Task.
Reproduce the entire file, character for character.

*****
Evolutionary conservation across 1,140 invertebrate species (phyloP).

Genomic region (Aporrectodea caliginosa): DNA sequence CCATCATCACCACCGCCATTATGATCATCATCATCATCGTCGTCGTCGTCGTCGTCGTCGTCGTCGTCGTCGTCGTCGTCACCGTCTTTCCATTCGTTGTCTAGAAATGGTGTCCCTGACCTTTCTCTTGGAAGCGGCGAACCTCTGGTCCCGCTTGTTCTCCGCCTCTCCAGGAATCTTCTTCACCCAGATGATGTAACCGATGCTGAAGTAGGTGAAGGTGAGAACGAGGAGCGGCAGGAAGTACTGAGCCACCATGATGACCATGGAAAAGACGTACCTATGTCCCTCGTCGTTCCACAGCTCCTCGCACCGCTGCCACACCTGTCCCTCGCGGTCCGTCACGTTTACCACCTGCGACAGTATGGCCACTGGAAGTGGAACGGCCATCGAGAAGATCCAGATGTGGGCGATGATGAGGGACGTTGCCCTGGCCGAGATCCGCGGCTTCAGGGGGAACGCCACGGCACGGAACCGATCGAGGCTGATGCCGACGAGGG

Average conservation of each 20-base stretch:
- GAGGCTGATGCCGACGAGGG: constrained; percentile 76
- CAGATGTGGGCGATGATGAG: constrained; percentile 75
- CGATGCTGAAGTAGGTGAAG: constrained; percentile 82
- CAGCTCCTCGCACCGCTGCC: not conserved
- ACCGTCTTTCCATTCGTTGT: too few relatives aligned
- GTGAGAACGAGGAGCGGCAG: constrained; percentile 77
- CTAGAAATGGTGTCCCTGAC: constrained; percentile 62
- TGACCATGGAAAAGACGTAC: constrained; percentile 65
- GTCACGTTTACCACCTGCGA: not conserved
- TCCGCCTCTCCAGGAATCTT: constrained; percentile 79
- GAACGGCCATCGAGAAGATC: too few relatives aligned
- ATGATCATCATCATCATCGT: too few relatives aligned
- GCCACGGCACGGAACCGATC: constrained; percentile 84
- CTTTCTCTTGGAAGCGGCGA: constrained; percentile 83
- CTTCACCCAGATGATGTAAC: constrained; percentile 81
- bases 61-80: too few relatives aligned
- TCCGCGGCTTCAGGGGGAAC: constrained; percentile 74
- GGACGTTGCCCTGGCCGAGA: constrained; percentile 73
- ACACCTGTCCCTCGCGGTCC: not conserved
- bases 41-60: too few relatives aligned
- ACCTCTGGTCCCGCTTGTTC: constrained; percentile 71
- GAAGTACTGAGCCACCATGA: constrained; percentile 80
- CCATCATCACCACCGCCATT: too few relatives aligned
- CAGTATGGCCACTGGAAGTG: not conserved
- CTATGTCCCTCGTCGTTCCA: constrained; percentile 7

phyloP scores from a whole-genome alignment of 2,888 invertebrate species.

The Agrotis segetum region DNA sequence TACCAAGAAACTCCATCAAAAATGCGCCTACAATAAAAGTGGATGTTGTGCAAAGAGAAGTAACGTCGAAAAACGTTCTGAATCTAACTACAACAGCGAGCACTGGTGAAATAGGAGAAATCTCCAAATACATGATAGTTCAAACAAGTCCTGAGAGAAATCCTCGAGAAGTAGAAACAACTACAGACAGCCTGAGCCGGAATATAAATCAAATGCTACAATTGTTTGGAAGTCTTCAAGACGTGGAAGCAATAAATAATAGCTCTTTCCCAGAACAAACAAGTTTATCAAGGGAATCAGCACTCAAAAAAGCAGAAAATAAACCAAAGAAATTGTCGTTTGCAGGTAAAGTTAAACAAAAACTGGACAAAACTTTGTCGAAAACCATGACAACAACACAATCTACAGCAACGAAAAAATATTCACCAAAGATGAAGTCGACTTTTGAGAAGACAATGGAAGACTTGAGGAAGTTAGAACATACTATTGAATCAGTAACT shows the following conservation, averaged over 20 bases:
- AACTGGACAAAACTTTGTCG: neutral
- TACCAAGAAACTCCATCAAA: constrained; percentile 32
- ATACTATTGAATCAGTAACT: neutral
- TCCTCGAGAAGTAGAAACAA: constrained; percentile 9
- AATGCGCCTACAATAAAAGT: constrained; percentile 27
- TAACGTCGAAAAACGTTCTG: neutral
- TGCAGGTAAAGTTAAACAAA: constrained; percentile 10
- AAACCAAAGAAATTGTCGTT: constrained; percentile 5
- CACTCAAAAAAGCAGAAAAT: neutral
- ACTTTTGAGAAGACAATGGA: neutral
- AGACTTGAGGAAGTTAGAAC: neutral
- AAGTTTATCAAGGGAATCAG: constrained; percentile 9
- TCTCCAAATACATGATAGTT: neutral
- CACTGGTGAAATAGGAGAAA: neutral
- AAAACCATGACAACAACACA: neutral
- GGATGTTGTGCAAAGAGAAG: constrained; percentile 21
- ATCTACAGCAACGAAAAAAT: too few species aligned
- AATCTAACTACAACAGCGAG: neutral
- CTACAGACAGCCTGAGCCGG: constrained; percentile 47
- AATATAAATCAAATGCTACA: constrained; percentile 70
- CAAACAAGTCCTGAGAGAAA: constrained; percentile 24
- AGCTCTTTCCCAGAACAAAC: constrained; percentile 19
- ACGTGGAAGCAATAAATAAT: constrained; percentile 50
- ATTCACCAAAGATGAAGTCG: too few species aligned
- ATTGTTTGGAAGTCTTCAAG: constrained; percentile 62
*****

Evolutionary conservation across 1,140 invertebrate species (phyloP).

Genomic region (Aporrectodea caliginosa): DNA sequence CCATCATCACCACCGCCATTATGATCATCATCATCATCGTCGTCGTCGTCGTCGTCGTCGTCGTCGTCGTCGTCGTCGTCACCGTCTTTCCATTCGTTGTCTAGAAATGGTGTCCCTGACCTTTCTCTTGGAAGCGGCGAACCTCTGGTCCCGCTTGTTCTCCGCCTCTCCAGGAATCTTCTTCACCCAGATGATGTAACCGATGCTGAAGTAGGTGAAGGTGAGAACGAGGAGCGGCAGGAAGTACTGAGCCACCATGATGACCATGGAAAAGACGTACCTATGTCCCTCGTCGTTCCACAGCTCCTCGCACCGCTGCCACACCTGTCCCTCGCGGTCCGTCACGTTTACCACCTGCGACAGTATGGCCACTGGAAGTGGAACGGCCATCGAGAAGATCCAGATGTGGGCGATGATGAGGGACGTTGCCCTGGCCGAGATCCGCGGCTTCAGGGGGAACGCCACGGCACGGAACCGATCGAGGCTGATGCCGACGAGGG

Average conservation of each 20-base stretch:
- GAGGCTGATGCCGACGAGGG: constrained; percentile 76
- CAGATGTGGGCGATGATGAG: constrained; percentile 75
- CGATGCTGAAGTAGGTGAAG: constrained; percentile 82
- CAGCTCCTCGCACCGCTGCC: not conserved
- ACCGTCTTTCCATTCGTTGT: too few relatives aligned
- GTGAGAACGAGGAGCGGCAG: constrained; percentile 77
- CTAGAAATGGTGTCCCTGAC: constrained; percentile 62
- TGACCATGGAAAAGACGTAC: constrained; percentile 65
- GTCACGTTTACCACCTGCGA: not conserved
- TCCGCCTCTCCAGGAATCTT: constrained; percentile 79
- GAACGGCCATCGAGAAGATC: too few relatives aligned
- ATGATCATCATCATCATCGT: too few relatives aligned
- GCCACGGCACGGAACCGATC: constrained; percentile 84
- CTTTCTCTTGGAAGCGGCGA: constrained; percentile 83
- CTTCACCCAGATGATGTAAC: constrained; percentile 81
- bases 61-80: too few relatives aligned
- TCCGCGGCTTCAGGGGGAAC: constrained; percentile 74
- GGACGTTGCCCTGGCCGAGA: constrained; percentile 73
- ACACCTGTCCCTCGCGGTCC: not conserved
- bases 41-60: too few relatives aligned
- ACCTCTGGTCCCGCTTGTTC: constrained; percentile 71
- GAAGTACTGAGCCACCATGA: constrained; percentile 80
- CCATCATCACCACCGCCATT: too few relatives aligned
- CAGTATGGCCACTGGAAGTG: not conserved
- CTATGTCCCTCGTCGTTCCA: constrained; percentile 7

phyloP scores from a whole-genome alignment of 2,888 invertebrate species.

The Agrotis segetum region DNA sequence TACCAAGAAACTCCATCAAAAATGCGCCTACAATAAAAGTGGATGTTGTGCAAAGAGAAGTAACGTCGAAAAACGTTCTGAATCTAACTACAACAGCGAGCACTGGTGAAATAGGAGAAATCTCCAAATACATGATAGTTCAAACAAGTCCTGAGAGAAATCCTCGAGAAGTAGAAACAACTACAGACAGCCTGAGCCGGAATATAAATCAAATGCTACAATTGTTTGGAAGTCTTCAAGACGTGGAAGCAATAAATAATAGCTCTTTCCCAGAACAAACAAGTTTATCAAGGGAATCAGCACTCAAAAAAGCAGAAAATAAACCAAAGAAATTGTCGTTTGCAGGTAAAGTTAAACAAAAACTGGACAAAACTTTGTCGAAAACCATGACAACAACACAATCTACAGCAACGAAAAAATATTCACCAAAGATGAAGTCGACTTTTGAGAAGACAATGGAAGACTTGAGGAAGTTAGAACATACTATTGAATCAGTAACT shows the following conservation, averaged over 20 bases:
- AACTGGACAAAACTTTGTCG: neutral
- TACCAAGAAACTCCATCAAA: constrained; percentile 32
- ATACTATTGAATCAGTAACT: neutral
- TCCTCGAGAAGTAGAAACAA: constrained; percentile 9
- AATGCGCCTACAATAAAAGT: constrained; percentile 27
- TAACGTCGAAAAACGTTCTG: neutral
- TGCAGGTAAAGTTAAACAAA: constrained; percentile 10
- AAACCAAAGAAATTGTCGTT: constrained; percentile 5
- CACTCAAAAAAGCAGAAAAT: neutral
- ACTTTTGAGAAGACAATGGA: neutral
- AGACTTGAGGAAGTTAGAAC: neutral
- AAGTTTATCAAGGGAATCAG: constrained; percentile 9
- TCTCCAAATACATGATAGTT: neutral
- CACTGGTGAAATAGGAGAAA: neutral
- AAAACCATGACAACAACACA: neutral
- GGATGTTGTGCAAAGAGAAG: constrained; percentile 21
- ATCTACAGCAACGAAAAAAT: too few species aligned
- AATCTAACTACAACAGCGAG: neutral
- CTACAGACAGCCTGAGCCGG: constrained; percentile 47
- AATATAAATCAAATGCTACA: constrained; percentile 70
- CAAACAAGTCCTGAGAGAAA: constrained; percentile 24
- AGCTCTTTCCCAGAACAAAC: constrained; percentile 19
- ACGTGGAAGCAATAAATAAT: constrained; percentile 50
- ATTCACCAAAGATGAAGTCG: too few species aligned
- ATTGTTTGGAAGTCTTCAAG: constrained; percentile 62